Mahé Island covers an area of 155km² and is one of the best places to visit in Seychelles.
It is the largest of 115 islands that make up Seychelles and has around 80,000 people: some 90% of the country’s total population. Mahe Island is also home to the Seychelles’ capital city, Victoria, as well as the international airport.
It is a verdant, mountainous place with towering granite peaks, up to 905 meters high at Morne Seychellois. Dense cloudforest blanket large parts of the interior, and drops down to a coastline strung with sweeping sandy beaches and picturesque coves.
During your Seychelles tours, you can self-drive here as the distance are relatively short, maps are good, signposting is easy and there is a good network of tarmac roads.
As a direct result of its striking topography, Mahé Island has more rain than the low-lying Seychelles private islands. But this also accounts for its rich vegetation – and a tropical downpour is often a spectacular event.
The history of Mahé Island
Mahé Island is named after Bertrand-François Mahé de La Bourdonnais. This man was a lieutenant in the French East India Company, established by King Louis XIV to trade in the eastern hemisphere. In 1724, he fought bravely to capture the island.
In 1812, Mahé became a colony of the British, remaining so until 1976, when Seychelles gained independence.
Today, the island accommodates many nationalities – African, European, Indian, Arab and Chinese. Its port services the economy via tuna fishing and canning, but the bulk of its revenue stems from the tourism sector.
Top Things To Do In Mahé
Mahé Island is the most developed and populous island in Seychelles, here there are many activities and places to visit. I can’t write about Mahé without mentioning Victoria, the Seychelles’ capital.
A day on foot is plenty of time to explore one of smallest capital cities in the world. Victoria’s streets are filled with unique and unusual monuments and architecture.
Explore the streets, shops, and cafés of this lively tropical city and appreciate the blend of cultures and old and modern. Here is some of Mahe’s most magnificent views, locations, and activities.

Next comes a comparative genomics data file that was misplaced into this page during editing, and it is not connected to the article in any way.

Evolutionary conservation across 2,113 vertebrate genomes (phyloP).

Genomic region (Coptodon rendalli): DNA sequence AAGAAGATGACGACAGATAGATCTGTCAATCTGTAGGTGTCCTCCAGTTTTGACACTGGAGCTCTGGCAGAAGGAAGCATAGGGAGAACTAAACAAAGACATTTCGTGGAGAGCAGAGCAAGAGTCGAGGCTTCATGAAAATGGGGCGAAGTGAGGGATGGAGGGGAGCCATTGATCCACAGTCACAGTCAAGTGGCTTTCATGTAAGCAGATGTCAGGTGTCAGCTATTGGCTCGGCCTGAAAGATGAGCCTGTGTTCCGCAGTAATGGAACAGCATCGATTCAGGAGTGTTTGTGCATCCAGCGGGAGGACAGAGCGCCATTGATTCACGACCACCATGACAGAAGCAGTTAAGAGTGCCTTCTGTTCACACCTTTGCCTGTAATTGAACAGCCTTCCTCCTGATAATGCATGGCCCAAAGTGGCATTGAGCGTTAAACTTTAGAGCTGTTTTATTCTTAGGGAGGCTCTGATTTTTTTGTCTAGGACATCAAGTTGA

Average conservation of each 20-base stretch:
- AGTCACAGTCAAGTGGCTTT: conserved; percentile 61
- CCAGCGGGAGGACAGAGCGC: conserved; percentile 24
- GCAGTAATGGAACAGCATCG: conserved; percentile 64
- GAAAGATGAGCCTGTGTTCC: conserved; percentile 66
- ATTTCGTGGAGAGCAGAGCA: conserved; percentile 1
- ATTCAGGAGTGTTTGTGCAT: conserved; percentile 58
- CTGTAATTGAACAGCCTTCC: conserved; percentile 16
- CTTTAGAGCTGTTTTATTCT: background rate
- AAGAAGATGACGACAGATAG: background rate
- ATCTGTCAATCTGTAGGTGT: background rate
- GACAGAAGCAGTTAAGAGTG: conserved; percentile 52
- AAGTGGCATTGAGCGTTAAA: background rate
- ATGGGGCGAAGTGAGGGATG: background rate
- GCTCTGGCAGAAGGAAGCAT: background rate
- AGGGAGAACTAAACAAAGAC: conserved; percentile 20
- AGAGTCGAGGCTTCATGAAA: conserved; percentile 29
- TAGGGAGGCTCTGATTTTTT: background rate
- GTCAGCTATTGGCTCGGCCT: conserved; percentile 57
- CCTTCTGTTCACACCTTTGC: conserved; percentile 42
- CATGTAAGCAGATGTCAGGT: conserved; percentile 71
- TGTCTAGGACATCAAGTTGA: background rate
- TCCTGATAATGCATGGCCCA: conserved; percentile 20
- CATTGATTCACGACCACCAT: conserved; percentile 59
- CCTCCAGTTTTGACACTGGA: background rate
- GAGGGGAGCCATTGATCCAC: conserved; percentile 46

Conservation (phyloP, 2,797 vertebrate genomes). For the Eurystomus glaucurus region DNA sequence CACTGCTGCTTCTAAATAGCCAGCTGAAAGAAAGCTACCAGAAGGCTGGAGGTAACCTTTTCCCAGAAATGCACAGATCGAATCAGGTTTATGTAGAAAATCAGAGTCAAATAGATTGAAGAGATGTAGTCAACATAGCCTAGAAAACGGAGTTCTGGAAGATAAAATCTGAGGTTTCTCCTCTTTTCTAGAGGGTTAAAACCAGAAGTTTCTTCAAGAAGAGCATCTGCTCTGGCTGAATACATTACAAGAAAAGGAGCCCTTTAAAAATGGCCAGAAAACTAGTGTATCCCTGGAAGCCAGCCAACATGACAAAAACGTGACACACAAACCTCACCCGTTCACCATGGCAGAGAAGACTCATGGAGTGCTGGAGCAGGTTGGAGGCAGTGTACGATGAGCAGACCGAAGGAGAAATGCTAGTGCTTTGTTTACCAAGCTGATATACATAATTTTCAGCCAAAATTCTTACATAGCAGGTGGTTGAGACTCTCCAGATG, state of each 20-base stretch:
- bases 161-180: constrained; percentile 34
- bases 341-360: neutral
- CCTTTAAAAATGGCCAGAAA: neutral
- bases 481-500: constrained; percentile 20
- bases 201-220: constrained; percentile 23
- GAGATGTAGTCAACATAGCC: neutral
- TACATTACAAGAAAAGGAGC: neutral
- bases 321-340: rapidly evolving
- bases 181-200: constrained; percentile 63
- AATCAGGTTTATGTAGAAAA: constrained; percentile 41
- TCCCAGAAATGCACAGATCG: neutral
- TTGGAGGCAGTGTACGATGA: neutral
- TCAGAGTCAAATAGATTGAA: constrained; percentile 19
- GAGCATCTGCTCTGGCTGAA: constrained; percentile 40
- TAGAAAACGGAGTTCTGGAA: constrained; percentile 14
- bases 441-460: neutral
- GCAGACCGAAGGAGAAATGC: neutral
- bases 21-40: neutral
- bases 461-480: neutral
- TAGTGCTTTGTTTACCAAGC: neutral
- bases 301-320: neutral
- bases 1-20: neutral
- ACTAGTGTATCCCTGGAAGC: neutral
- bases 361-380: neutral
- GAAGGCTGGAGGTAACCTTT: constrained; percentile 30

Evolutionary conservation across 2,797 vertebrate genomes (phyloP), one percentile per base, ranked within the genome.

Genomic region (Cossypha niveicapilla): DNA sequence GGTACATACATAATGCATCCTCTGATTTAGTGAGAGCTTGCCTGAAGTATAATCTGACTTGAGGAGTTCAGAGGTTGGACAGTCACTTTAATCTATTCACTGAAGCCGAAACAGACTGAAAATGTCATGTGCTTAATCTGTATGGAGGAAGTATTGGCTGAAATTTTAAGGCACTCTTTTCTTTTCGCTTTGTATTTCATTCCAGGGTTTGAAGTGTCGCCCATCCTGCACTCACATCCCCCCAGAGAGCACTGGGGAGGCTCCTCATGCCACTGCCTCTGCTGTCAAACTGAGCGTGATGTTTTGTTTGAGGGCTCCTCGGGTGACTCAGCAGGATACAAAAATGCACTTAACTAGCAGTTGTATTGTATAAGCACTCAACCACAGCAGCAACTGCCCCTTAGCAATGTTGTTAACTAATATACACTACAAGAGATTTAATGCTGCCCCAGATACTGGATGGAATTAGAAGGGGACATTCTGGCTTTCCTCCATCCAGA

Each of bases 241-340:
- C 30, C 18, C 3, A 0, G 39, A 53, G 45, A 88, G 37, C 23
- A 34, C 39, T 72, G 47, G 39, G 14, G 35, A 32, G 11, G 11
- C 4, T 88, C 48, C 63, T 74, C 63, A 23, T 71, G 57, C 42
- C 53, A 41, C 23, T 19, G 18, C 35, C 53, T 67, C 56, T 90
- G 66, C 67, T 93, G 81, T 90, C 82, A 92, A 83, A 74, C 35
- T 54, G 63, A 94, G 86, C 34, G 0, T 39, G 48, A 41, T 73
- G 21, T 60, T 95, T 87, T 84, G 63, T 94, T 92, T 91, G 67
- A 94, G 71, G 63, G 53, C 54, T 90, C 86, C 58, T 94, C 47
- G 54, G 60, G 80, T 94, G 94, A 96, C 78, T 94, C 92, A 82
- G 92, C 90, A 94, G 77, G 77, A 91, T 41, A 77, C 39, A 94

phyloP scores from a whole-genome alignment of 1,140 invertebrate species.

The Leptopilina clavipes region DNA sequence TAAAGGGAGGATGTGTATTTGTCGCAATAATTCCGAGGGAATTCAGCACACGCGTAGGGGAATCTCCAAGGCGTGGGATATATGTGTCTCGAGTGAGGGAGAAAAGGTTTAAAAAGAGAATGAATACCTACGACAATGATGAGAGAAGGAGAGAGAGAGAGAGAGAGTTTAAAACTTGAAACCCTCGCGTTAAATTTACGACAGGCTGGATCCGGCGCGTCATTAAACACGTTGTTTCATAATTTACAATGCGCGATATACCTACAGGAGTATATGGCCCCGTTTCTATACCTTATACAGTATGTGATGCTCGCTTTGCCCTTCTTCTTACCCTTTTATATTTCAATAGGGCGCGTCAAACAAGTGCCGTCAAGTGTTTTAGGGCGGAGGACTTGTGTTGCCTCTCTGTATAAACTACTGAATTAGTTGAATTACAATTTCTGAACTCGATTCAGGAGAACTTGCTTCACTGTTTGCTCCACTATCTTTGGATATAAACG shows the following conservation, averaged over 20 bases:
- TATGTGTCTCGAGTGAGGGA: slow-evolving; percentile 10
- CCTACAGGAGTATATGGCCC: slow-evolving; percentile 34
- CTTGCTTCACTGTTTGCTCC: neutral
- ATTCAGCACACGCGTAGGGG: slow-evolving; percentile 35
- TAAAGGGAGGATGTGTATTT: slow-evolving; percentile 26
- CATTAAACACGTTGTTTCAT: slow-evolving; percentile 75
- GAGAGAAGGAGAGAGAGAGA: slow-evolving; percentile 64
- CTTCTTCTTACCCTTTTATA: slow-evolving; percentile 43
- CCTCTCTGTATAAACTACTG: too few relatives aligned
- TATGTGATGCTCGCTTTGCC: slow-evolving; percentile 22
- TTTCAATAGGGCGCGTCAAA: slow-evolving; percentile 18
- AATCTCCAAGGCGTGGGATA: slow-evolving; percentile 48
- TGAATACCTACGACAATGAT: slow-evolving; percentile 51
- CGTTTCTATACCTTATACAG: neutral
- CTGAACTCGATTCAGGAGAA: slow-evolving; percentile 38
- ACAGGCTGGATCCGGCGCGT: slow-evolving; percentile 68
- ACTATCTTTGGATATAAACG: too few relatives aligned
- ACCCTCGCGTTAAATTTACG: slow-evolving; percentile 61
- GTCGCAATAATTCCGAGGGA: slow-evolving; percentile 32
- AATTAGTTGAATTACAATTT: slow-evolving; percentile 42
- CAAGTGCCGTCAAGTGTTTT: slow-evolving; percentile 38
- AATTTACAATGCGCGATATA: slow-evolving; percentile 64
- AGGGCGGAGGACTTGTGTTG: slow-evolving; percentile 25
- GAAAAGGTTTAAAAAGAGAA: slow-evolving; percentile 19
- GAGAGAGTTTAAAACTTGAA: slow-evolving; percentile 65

1. Explore the capital of the Seychelles, Victoria
Victoria is the sort of place where many signs are still hand painted and there is chain restaurant, cafés, bars, shops, and markets in sight. This little city is built around a clock tower, which was erected in remembrance of Queen Victoria.
You will just need a couple of hours to explore the streets on foot, where you will find the historic Victoria Courthouse and the 19th-century Immaculate Conception Cathedral, built in a French-colonial style. Arul Mihu Navasakthi Vinayagar, the Seychelles’ lone Hindu temple, is easy to notice, with a vividly painted tower of deities protruding above its low-rise surrounds.
Tucked down near the ferry terminal is a simple, contemporary mosque that serves a tiny Muslim population. There is also a small but well-cared National Museum and opposite, the Sir Selwyn Selwyn-Clarke Market where seafood, spices and fresh produce are sold.
The Seychelles National Botanical Gardens, located on the outskirts of Victoria, were established in 1901 to test viable crops to assist enhance the Seychellois economy.
This gorgeous garden currently focuses on safeguarding Mahé’s ecosystem, and you may walk around it while looking for the endangered Seychelles blue pigeon.
2. Got To beach, particularly Beau Vallon
Mahe Island has more than 50 beaches. Beau Vallon is one of them. Because of the neighboring luxury hotels and companies providing activities such as Jet Ski rental and parasailing, this beach may be considered a ‘touristy’ beach.
However, it is an excellent beach for getting the buzz of Seychelles life.
With market stalls and fruit vendors lining the edge of Beau Vallon and luxury hotel restaurants and bars opening out onto the sands, it is the ideal spot for resting in tropical paradise, with ease of access to the comforts of home.
3. Go stargazing
Another amazing activity to do while on the island of Mahé is to advantage of the landscape and go stargazing. This is doable on your own; simply hike at night and gaze up!
Also, for the best experience in terms of weather conditions and star positioning, a variety of trips are available. The Seychelles’ night skies are truly stunning thanks to low light pollution, and the moon is often so brilliant on a clear night that you don’t need a torch. This is a terrific nighttime activity, especially after a ‘lazy’ day at the beach.
4. Sample local cuisine at the famous street market Bazar Labrin
There are several great places to eat at Mahé Island, all of which celebrate different cuisines ranging from authentic Indian, Creole, Asian, to Italian and Spanish.
One major activity that is ideal for a lover of hearty home-cooked food is visiting ‘Bazar Labrin’, held every Wednesday on Beau Vallon. Bazar Labrin is perhaps the most famous of Mahé’s street markets, with locals basically moving their home kitchens to a market stall.